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Tree-ring reconstruction of Lhasa River streamflow reveals 472 years of hydrologic change on southern Tibetan Plateau
- Chen, Feng, Shang, Huaming, Panyushkina, Irina P., Meko, David M., Yu, Shulong, Yuan, Yujiang, Chen, Fahu
- Journal of hydrology 2019 v.572 pp. 169-178
- El Nino, Juniperus, climate, climate change, dendroclimatology, growth rings, monsoon season, planning, probability, risk reduction, rivers, stream flow, summer, water supply, watersheds, wavelet, China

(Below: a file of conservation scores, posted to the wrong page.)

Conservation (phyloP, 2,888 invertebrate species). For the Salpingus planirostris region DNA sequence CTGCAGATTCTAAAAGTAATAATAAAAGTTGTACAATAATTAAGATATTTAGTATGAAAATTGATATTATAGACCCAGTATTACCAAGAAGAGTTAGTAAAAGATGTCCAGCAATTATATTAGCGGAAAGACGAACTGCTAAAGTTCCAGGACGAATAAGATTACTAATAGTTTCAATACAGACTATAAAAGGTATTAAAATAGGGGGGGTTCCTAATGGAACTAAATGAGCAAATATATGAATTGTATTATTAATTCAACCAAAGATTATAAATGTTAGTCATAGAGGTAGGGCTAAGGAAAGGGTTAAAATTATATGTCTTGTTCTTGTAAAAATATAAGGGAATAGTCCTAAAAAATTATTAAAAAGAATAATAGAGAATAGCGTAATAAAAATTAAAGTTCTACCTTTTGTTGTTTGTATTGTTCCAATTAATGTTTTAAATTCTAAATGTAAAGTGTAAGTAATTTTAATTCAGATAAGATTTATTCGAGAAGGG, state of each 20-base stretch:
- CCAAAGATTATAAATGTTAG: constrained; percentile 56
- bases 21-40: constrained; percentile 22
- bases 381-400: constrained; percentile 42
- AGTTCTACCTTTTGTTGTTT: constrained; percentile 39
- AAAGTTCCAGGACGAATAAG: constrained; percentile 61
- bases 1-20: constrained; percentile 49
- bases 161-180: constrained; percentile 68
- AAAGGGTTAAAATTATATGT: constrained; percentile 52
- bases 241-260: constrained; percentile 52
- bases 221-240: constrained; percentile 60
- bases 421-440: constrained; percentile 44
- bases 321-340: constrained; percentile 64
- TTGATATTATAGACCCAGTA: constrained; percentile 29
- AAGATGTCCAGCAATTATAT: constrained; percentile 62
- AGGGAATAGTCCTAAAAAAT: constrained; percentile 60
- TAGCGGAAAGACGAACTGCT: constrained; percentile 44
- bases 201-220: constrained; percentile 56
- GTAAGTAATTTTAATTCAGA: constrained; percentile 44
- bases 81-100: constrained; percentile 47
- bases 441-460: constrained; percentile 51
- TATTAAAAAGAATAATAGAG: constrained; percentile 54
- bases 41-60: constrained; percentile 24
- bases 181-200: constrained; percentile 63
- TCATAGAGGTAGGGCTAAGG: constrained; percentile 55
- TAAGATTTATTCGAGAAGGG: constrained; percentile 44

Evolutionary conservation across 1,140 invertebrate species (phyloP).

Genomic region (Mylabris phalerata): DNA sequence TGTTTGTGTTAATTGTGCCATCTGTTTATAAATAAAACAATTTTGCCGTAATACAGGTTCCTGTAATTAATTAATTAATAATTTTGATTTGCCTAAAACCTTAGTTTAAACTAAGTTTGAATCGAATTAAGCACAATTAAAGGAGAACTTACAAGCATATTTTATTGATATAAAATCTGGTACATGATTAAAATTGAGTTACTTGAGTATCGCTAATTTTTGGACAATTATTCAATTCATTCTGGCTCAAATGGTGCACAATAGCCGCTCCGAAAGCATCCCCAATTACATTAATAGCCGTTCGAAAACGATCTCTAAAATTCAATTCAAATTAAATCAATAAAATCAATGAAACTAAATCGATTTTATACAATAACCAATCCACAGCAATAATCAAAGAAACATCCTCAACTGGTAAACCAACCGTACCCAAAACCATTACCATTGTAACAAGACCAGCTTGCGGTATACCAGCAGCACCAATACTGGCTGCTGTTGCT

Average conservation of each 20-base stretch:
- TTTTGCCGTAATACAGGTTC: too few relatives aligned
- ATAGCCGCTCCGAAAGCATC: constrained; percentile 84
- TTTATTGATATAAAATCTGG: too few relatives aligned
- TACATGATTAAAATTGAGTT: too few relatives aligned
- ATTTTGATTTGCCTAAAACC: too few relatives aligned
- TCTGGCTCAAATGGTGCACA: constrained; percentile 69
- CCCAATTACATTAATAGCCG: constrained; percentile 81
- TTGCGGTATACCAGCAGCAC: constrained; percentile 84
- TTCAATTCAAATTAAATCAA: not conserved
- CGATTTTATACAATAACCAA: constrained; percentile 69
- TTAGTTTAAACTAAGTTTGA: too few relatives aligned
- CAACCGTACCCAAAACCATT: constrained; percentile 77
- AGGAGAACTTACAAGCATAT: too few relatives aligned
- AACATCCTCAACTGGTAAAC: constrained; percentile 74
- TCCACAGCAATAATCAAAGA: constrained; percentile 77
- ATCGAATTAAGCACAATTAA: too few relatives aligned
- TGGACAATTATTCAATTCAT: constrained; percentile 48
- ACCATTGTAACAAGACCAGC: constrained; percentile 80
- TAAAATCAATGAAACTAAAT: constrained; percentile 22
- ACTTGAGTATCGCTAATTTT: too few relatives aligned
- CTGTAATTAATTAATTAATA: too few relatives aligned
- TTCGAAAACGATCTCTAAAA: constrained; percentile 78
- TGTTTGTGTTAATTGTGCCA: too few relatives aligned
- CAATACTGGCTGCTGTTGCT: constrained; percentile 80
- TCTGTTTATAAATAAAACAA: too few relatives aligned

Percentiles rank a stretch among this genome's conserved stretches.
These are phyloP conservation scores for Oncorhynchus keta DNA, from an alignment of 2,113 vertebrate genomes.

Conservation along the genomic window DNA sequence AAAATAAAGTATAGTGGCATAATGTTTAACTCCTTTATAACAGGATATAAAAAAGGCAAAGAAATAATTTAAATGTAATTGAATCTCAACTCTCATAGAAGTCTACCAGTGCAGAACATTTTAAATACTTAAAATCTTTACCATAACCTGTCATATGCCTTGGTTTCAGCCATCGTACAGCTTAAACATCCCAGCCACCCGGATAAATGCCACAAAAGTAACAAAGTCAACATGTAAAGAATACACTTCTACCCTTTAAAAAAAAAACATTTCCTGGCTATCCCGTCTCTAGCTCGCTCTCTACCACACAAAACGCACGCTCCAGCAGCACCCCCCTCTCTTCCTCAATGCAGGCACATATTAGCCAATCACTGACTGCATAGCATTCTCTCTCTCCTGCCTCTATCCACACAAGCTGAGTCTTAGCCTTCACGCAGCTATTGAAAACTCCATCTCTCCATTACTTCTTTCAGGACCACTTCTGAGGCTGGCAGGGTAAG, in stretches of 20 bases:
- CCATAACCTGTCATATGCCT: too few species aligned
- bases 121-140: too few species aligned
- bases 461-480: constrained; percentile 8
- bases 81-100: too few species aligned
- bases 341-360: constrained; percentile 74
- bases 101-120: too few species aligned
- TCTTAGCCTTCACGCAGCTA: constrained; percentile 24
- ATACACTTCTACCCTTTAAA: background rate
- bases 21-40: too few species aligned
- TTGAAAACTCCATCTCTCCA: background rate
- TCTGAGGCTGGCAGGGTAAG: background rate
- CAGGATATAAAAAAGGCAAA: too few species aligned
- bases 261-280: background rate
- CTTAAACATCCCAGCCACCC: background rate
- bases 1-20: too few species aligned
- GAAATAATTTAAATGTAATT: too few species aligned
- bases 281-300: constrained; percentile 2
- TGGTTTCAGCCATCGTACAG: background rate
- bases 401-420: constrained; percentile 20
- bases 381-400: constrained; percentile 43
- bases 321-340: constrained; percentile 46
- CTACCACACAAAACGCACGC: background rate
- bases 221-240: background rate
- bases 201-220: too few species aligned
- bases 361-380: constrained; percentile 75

- The Lhasa River is the largest tributary of the Yarlung Zangbo River, provides up to 85% of the water supply for the city of Lhasa, and has a high ecologic and economic importance. Annual streamflow of the Lhasa River is reconstructed from Juniperus tibetica tree rings. The streamflow reconstruction developed for the southern Tibetan Plateau goes back to 1546 CE and has a R2 of 0.485. Spectral and wavelet analysis indicates the existence of decadal (34 and 16 years) and interannual (8.1, 5.7, 4.8, 3.8, 3.5, 3.2, 2.7, 2.3 and 2.1 years) cycles that may reflect climate forcings. Lhasa River streamflow is significantly correlated with precipitation over a vast part of the Yarlung Zangbo River basin, and represents streamflow of the upper Yarlung Zangbo River to a certain extent. Lhasa River variation is linked with large-scale climate circulation features, such as the El Niño-Southern Oscillation (ENSO) and Asian summer monsoon. Some years of abnormally high and low streamflow are related to ENSO events. Based on the reconstruction, the probability that annual streamflow does not exceed a target defined as the instrumental-period mean was lower (48% non-exceedance probability) than during the instrumental period. This study indicates that the instrumental record does not contain the full range of streamflow, especially the lowest streamflow events, and the reconstruction makes up for this shortcoming. Future water resource supply planning based on the instrumental record and streamflow reconstructions will be able to effectively reduce the risks posed by climate change.